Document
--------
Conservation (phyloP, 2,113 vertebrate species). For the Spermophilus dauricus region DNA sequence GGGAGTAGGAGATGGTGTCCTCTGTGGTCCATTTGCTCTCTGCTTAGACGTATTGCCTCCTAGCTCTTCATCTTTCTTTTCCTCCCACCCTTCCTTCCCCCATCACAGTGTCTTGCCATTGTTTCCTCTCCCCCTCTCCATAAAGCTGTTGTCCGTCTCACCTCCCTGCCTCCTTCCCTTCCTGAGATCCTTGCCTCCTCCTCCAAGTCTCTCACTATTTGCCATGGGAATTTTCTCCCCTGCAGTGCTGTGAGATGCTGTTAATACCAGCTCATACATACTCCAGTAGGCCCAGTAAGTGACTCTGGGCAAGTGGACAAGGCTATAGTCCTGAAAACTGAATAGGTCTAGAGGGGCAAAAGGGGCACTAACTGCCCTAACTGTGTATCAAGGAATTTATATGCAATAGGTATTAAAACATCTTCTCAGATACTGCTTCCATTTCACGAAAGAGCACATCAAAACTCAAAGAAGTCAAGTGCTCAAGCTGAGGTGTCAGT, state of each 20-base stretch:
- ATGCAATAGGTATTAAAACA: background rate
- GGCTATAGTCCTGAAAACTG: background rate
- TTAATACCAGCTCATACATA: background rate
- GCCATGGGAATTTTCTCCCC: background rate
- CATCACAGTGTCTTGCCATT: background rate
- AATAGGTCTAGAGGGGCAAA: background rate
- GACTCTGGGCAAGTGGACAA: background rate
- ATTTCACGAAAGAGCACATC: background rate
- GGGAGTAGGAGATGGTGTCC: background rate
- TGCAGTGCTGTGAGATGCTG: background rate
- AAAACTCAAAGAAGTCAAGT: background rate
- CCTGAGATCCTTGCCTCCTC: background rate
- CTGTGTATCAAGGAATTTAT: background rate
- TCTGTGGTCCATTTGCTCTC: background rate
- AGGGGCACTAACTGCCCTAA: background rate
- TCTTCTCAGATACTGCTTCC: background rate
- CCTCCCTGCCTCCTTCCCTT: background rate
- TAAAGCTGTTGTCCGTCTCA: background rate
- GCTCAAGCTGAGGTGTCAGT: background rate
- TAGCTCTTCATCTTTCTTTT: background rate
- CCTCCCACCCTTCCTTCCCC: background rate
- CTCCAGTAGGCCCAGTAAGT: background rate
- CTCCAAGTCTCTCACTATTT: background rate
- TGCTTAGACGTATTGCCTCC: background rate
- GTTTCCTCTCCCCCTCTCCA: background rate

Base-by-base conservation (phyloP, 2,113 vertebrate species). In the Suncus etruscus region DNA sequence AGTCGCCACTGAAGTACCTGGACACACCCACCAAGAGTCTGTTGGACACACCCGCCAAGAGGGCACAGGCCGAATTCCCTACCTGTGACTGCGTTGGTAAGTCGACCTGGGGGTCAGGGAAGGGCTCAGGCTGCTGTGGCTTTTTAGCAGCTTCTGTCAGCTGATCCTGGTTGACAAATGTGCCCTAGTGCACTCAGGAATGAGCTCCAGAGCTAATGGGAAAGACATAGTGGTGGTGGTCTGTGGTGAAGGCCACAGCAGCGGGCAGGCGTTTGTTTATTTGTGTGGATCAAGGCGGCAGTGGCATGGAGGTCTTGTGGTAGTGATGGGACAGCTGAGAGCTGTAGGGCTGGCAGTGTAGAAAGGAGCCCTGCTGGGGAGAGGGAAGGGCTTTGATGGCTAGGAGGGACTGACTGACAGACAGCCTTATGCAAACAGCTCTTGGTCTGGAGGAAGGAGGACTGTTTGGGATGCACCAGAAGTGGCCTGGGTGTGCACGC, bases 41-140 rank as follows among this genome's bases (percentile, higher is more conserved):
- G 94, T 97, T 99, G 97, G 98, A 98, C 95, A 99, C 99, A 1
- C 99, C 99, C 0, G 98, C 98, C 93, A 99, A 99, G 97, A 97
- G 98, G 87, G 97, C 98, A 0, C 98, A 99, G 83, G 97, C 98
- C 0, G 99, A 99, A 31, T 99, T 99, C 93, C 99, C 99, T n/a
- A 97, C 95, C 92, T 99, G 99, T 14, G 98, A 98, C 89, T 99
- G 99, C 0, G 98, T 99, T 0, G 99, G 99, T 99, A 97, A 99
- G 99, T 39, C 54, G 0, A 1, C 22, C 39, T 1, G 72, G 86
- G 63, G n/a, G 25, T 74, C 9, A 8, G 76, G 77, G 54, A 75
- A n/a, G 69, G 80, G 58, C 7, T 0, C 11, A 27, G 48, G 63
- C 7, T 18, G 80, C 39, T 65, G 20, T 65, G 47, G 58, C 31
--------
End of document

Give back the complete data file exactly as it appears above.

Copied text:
Conservation (phyloP, 2,113 vertebrate species). For the Spermophilus dauricus region DNA sequence GGGAGTAGGAGATGGTGTCCTCTGTGGTCCATTTGCTCTCTGCTTAGACGTATTGCCTCCTAGCTCTTCATCTTTCTTTTCCTCCCACCCTTCCTTCCCCCATCACAGTGTCTTGCCATTGTTTCCTCTCCCCCTCTCCATAAAGCTGTTGTCCGTCTCACCTCCCTGCCTCCTTCCCTTCCTGAGATCCTTGCCTCCTCCTCCAAGTCTCTCACTATTTGCCATGGGAATTTTCTCCCCTGCAGTGCTGTGAGATGCTGTTAATACCAGCTCATACATACTCCAGTAGGCCCAGTAAGTGACTCTGGGCAAGTGGACAAGGCTATAGTCCTGAAAACTGAATAGGTCTAGAGGGGCAAAAGGGGCACTAACTGCCCTAACTGTGTATCAAGGAATTTATATGCAATAGGTATTAAAACATCTTCTCAGATACTGCTTCCATTTCACGAAAGAGCACATCAAAACTCAAAGAAGTCAAGTGCTCAAGCTGAGGTGTCAGT, state of each 20-base stretch:
- ATGCAATAGGTATTAAAACA: background rate
- GGCTATAGTCCTGAAAACTG: background rate
- TTAATACCAGCTCATACATA: background rate
- GCCATGGGAATTTTCTCCCC: background rate
- CATCACAGTGTCTTGCCATT: background rate
- AATAGGTCTAGAGGGGCAAA: background rate
- GACTCTGGGCAAGTGGACAA: background rate
- ATTTCACGAAAGAGCACATC: background rate
- GGGAGTAGGAGATGGTGTCC: background rate
- TGCAGTGCTGTGAGATGCTG: background rate
- AAAACTCAAAGAAGTCAAGT: background rate
- CCTGAGATCCTTGCCTCCTC: background rate
- CTGTGTATCAAGGAATTTAT: background rate
- TCTGTGGTCCATTTGCTCTC: background rate
- AGGGGCACTAACTGCCCTAA: background rate
- TCTTCTCAGATACTGCTTCC: background rate
- CCTCCCTGCCTCCTTCCCTT: background rate
- TAAAGCTGTTGTCCGTCTCA: background rate
- GCTCAAGCTGAGGTGTCAGT: background rate
- TAGCTCTTCATCTTTCTTTT: background rate
- CCTCCCACCCTTCCTTCCCC: background rate
- CTCCAGTAGGCCCAGTAAGT: background rate
- CTCCAAGTCTCTCACTATTT: background rate
- TGCTTAGACGTATTGCCTCC: background rate
- GTTTCCTCTCCCCCTCTCCA: background rate

Base-by-base conservation (phyloP, 2,113 vertebrate species). In the Suncus etruscus region DNA sequence AGTCGCCACTGAAGTACCTGGACACACCCACCAAGAGTCTGTTGGACACACCCGCCAAGAGGGCACAGGCCGAATTCCCTACCTGTGACTGCGTTGGTAAGTCGACCTGGGGGTCAGGGAAGGGCTCAGGCTGCTGTGGCTTTTTAGCAGCTTCTGTCAGCTGATCCTGGTTGACAAATGTGCCCTAGTGCACTCAGGAATGAGCTCCAGAGCTAATGGGAAAGACATAGTGGTGGTGGTCTGTGGTGAAGGCCACAGCAGCGGGCAGGCGTTTGTTTATTTGTGTGGATCAAGGCGGCAGTGGCATGGAGGTCTTGTGGTAGTGATGGGACAGCTGAGAGCTGTAGGGCTGGCAGTGTAGAAAGGAGCCCTGCTGGGGAGAGGGAAGGGCTTTGATGGCTAGGAGGGACTGACTGACAGACAGCCTTATGCAAACAGCTCTTGGTCTGGAGGAAGGAGGACTGTTTGGGATGCACCAGAAGTGGCCTGGGTGTGCACGC, bases 41-140 rank as follows among this genome's bases (percentile, higher is more conserved):
- G 94, T 97, T 99, G 97, G 98, A 98, C 95, A 99, C 99, A 1
- C 99, C 99, C 0, G 98, C 98, C 93, A 99, A 99, G 97, A 97
- G 98, G 87, G 97, C 98, A 0, C 98, A 99, G 83, G 97, C 98
- C 0, G 99, A 99, A 31, T 99, T 99, C 93, C 99, C 99, T n/a
- A 97, C 95, C 92, T 99, G 99, T 14, G 98, A 98, C 89, T 99
- G 99, C 0, G 98, T 99, T 0, G 99, G 99, T 99, A 97, A 99
- G 99, T 39, C 54, G 0, A 1, C 22, C 39, T 1, G 72, G 86
- G 63, G n/a, G 25, T 74, C 9, A 8, G 76, G 77, G 54, A 75
- A n/a, G 69, G 80, G 58, C 7, T 0, C 11, A 27, G 48, G 63
- C 7, T 18, G 80, C 39, T 65, G 20, T 65, G 47, G 58, C 31